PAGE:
-Enjoying the prospect of eating with others rather than creating very safe and lonely spaces to eat in (with rigid controls and the need for everything to be perfect).
-Planning a day with social activities in mind first, and then food, without worrying about where and when we will be eating .
-Going into the supermarket and choosing foods that I genuinely enjoy, including my favourite chocolate bars, rather than healthy cereal bars that are lower in Calories but taste dreadful.
-Choosing snacks based on how appetising they look rather than looking at Calorie labels or how much fat and/or sugar that they contain.
-Looking forward to planning time out with friends without worrying about food or wearing a fake smile and personality.
-Feeling part of the real world and able to be fully myself while stepping outside the small bubble that used to keep me feeling safe but also restricted and lonely.
-Laughing whole-heartedly and finding joy and fun in everyday life.
-Not worrying about eating meals at certain time periods, and being able to eat spontaneously at any time of day.
-Baking cakes and tray bakes, licking the mixture out of the bowl before it goes in the oven, and actually eating the results myself.
-When going out to a cafe, ordering coffee and tea with ‘normal’ or full-fat milk without asking for skimmed or ‘skinny’ alternatives.
-Being able to eat a main course AS WELL AS a starter and/or dessert without guilt - and continuing to still eat throughout the day or evening if I feel peckish.
-Honouring feelings of hunger, even if I might feel like I have probably eaten my energy requirements for that day already.
-Hearing about a new diet or wellness regime on social media and not being tempted to follow it; knowing that it is just a lure away from what is going to help you find life rather than more restriction and rules.
-Being able to have a full day of relaxation and spending large amounts of time sedentary without worrying about how much exercise or physical activity I "should" be doing.
-Walking around the block for enjoyment rather than trying to walk a certain number of steps and obsessively trying to walk further in order to burn off more energy.
-Being able to move my body for pure fun and enjoyment rather than because it makes me feel like I can deserve food, or compensate for what I have recently eaten.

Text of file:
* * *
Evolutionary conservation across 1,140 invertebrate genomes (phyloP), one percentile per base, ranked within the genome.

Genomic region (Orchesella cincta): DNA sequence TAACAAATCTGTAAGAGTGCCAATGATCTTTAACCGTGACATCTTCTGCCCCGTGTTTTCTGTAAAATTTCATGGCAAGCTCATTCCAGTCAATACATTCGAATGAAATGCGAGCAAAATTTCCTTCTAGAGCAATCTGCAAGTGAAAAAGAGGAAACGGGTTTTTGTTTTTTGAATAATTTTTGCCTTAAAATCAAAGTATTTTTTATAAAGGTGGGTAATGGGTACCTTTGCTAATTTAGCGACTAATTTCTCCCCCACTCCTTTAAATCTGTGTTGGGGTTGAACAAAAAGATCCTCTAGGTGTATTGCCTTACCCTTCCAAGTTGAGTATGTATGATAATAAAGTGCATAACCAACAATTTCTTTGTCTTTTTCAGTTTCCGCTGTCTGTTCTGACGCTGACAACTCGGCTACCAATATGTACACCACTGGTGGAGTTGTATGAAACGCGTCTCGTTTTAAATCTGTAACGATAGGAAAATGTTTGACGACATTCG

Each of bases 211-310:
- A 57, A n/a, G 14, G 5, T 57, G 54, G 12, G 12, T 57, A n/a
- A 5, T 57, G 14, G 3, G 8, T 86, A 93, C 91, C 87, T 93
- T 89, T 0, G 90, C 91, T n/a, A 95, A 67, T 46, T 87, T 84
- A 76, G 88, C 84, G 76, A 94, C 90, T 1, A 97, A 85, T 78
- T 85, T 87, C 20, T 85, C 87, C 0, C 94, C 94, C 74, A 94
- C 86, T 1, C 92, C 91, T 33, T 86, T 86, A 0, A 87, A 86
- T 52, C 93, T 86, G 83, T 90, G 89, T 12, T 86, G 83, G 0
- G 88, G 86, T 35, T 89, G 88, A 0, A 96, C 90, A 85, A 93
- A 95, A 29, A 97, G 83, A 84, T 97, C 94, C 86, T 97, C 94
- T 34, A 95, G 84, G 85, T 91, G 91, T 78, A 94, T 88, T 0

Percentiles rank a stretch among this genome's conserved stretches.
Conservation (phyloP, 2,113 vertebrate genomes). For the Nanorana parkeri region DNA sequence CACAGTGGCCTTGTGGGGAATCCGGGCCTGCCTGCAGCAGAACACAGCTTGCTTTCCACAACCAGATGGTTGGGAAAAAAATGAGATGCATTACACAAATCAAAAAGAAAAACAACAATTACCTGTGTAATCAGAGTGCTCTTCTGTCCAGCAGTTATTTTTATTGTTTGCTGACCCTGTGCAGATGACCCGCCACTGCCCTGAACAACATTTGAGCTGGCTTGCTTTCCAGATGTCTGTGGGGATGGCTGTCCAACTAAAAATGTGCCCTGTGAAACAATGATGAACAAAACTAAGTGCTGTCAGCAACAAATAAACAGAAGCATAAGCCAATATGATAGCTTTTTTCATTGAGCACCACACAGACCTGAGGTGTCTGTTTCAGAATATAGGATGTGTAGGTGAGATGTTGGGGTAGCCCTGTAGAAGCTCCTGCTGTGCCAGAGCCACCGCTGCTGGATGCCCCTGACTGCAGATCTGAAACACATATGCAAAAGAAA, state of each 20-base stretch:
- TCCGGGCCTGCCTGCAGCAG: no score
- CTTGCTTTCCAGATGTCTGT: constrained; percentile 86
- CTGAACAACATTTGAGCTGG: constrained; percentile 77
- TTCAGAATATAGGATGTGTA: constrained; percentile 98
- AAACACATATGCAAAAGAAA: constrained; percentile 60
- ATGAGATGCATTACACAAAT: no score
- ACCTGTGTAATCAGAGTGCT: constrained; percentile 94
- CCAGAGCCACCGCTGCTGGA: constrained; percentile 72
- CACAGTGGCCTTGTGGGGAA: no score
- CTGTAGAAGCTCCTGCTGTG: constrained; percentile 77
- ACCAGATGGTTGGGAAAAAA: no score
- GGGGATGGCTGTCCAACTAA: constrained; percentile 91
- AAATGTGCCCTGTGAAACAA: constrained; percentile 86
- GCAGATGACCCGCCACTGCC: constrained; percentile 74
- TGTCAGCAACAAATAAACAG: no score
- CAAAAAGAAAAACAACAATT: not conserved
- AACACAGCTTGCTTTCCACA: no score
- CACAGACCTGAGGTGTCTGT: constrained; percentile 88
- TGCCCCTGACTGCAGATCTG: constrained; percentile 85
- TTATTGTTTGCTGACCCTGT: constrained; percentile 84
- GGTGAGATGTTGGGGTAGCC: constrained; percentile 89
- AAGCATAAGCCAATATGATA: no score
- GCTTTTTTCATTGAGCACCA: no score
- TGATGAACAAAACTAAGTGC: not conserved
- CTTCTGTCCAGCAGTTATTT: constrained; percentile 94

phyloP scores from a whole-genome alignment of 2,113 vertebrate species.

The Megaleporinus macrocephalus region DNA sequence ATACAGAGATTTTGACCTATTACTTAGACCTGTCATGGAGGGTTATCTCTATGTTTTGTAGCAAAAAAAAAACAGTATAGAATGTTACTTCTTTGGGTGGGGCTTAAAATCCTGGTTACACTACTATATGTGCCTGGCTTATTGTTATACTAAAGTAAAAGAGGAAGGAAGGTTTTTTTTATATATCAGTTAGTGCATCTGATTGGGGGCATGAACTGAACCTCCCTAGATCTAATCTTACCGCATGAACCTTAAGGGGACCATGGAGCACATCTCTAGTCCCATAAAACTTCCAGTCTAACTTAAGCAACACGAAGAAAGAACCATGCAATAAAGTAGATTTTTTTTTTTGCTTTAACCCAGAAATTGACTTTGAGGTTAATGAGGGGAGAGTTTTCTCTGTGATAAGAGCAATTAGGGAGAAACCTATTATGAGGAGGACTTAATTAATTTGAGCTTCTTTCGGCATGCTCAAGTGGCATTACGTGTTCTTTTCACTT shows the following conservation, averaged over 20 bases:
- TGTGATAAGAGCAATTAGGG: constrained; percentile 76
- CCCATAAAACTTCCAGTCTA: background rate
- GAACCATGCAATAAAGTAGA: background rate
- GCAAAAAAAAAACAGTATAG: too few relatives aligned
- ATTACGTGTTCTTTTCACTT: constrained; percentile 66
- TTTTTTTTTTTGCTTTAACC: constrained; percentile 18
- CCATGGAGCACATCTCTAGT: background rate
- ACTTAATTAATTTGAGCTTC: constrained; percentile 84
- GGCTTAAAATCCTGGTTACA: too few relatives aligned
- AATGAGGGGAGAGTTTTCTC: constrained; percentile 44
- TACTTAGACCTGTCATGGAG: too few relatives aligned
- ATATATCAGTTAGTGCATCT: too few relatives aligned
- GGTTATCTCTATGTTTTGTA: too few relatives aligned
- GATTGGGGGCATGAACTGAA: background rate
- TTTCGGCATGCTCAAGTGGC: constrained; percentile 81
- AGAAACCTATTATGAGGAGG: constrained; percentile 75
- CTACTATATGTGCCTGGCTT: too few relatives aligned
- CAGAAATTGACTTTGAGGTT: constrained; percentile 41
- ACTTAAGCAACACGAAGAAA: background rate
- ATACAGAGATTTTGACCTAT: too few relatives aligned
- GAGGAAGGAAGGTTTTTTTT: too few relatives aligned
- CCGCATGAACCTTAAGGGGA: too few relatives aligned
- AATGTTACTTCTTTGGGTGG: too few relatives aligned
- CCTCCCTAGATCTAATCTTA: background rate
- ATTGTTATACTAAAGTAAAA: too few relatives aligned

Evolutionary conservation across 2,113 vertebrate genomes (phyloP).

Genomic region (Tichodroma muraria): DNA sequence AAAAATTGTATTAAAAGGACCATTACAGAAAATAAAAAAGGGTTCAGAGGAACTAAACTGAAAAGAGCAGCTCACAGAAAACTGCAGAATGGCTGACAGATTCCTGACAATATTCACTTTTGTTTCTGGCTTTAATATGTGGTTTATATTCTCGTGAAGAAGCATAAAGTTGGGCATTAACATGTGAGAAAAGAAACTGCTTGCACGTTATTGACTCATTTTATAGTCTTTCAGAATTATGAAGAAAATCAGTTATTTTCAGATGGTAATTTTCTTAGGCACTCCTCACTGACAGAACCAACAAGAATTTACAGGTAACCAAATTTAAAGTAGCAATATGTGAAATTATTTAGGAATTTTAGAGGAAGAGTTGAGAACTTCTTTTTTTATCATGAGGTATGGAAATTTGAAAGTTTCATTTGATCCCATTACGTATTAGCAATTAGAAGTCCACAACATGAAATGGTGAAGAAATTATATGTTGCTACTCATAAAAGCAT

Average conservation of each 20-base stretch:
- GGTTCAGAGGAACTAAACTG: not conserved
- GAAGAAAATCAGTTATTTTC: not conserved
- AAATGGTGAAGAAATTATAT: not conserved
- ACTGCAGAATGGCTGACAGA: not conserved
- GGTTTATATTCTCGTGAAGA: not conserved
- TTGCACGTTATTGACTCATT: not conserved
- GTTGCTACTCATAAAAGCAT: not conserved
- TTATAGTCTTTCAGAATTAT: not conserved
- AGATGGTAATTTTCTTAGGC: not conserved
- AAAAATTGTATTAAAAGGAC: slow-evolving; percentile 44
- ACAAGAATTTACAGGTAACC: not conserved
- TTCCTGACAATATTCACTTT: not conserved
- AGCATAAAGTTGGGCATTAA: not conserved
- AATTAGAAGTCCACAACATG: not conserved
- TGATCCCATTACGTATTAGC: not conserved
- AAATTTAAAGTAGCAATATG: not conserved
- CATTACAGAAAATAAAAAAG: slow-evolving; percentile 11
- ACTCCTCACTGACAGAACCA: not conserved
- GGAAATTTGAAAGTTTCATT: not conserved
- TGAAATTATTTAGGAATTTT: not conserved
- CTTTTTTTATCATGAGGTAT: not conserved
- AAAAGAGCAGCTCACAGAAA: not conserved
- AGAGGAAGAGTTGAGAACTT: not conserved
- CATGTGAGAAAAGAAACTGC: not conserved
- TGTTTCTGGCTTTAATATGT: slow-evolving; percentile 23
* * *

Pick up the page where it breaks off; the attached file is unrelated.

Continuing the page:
-Looking in the mirror and feeling appreciative of my body rather than focussing on the parts that don’t appear perfect or like someone else’s body I admire.
-Being able to listen to other people talk about dieting, losing weight, or their body shape without feeling the urge to restrict food.
-Not feeling guilty for eating more than other people I am eating with.
-Not feeling triggered or having the urge to restrict food when encountering someone who is slimmer than me, or has an eating disorder.
-Carving out time for self-care everyday without needing to "earn" permission to take care of myself and enjoy things.
-Allowing myself to buy nice things that I like or enjoy without feeling that I don’t deserve them or have to earn them in some way (other than actually earning money).
-Sometimes eating more than my body needs or what i’m hungry for, just because I can and am enjoying eating, without directing negative thoughts and feelings towards myself afterwards, or trying to compensate later.
-Knowing that my identity and purpose of existence on this planet is not to worry about the quality of food I eat, what I weigh, or the thickness of my thighs.
-Being able to love who I am right now, unconditionally, while being able to think about life goals that don’t involve or revolve around food, exercise or trying to control weight.
With these different aspects and dimensions of recovery in mind, you might be able to see how ‘real’ recovery is not just solely based on a physical marker of health. Recovery is just as much about emotional and social functioning in the real world, alongside an identity that is separate from a being who revolves their world around food, weight and/or exercise. Real recovery, for me, requires us to not only to gain weight, but also the courage to step out a transparent bubble that has held us feeling both safe and a captive prisoner. We may have been able to see the real world, and even believe that we were a part of it, but this bubble has been an unbreakable barrier between the life we currently live and the one we deserve and were born to thrive in.